had, but they made war on the Cheyennes. But so great was the power of
this medicine man and his medicine club that no one could stand before
him, and, though the battle lasted several days, the Cheyennes came out
victors, and drove the enemy from the land.
There was a certain
season of the year when it was very hard to get anything to eat, which
must have been in the long winter. And there came a time when they were
near starvation. They had hunted, but could find nothing. There was one
young man who had gone a long way from the camp, and was standing on a
high hill. And he saw something a long ways off that looked white. Going
closer, he saw that the whole prairie was covered with skunks. So he
went back to camp and got the others and they surrounded the skunks and
killed them all. And they took them home and ate them, and they lasted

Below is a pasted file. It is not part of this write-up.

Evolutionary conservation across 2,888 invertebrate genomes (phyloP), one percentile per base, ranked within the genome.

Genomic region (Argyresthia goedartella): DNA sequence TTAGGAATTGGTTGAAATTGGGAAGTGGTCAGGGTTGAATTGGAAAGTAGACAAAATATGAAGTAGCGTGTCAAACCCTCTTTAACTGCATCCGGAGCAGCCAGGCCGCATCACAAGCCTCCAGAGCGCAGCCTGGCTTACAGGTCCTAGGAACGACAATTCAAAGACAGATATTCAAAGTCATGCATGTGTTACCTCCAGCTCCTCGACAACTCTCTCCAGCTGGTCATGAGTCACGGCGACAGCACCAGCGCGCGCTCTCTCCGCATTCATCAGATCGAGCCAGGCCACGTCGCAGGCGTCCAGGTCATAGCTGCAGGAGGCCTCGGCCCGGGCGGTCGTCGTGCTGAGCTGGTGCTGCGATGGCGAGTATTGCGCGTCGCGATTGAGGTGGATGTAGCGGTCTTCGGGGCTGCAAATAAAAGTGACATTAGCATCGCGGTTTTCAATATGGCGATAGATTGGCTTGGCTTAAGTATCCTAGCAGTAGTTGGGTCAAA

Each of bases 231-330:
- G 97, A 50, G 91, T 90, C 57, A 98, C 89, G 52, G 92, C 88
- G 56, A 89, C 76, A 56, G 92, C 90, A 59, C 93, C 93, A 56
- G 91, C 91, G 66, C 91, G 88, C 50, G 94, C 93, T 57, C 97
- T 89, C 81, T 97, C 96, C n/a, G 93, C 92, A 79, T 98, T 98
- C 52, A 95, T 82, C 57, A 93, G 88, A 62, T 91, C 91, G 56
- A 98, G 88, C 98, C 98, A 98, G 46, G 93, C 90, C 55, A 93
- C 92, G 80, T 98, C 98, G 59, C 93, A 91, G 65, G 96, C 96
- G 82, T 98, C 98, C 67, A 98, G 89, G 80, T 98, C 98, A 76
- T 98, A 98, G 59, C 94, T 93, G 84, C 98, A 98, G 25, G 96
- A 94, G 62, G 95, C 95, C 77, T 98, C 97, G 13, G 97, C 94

until the bitter season of the year had past.
This same young
man was considered a prophet, and was the first man to invent fire. This
he did by taking one stick and putting one end on a log. Then he put
sand and dry grass around the stick. Then, holding the other end of the
stick up, and whirling it between his hands, the sand and the wood set
the grass afire.
After the hard year, game was more abundant for
a season. Then came a hard time again, when they had hunted but could
find nothing, and were about to be forced into cannibalism, and were
casting lots by setting two sticks in the ground and rolling a ball
between the sticks. Now there came a man and looked on, and he was
dressed differently from any man that they had ever seen. He had a fine
head-piece on his head, and there was paint on his face, and his
clothing was more beautiful than any they had ever seen. But while he
stood looking on there came another man dressed in exactly the same way
and stood in an opposite direction and looked on.
The camp was
by a big spring, and the man that first came said to the other man, "Why
are you mocking me? You are dressed just as I am."
But the other
man said, "I am not mocking you. A person down in the spring told me to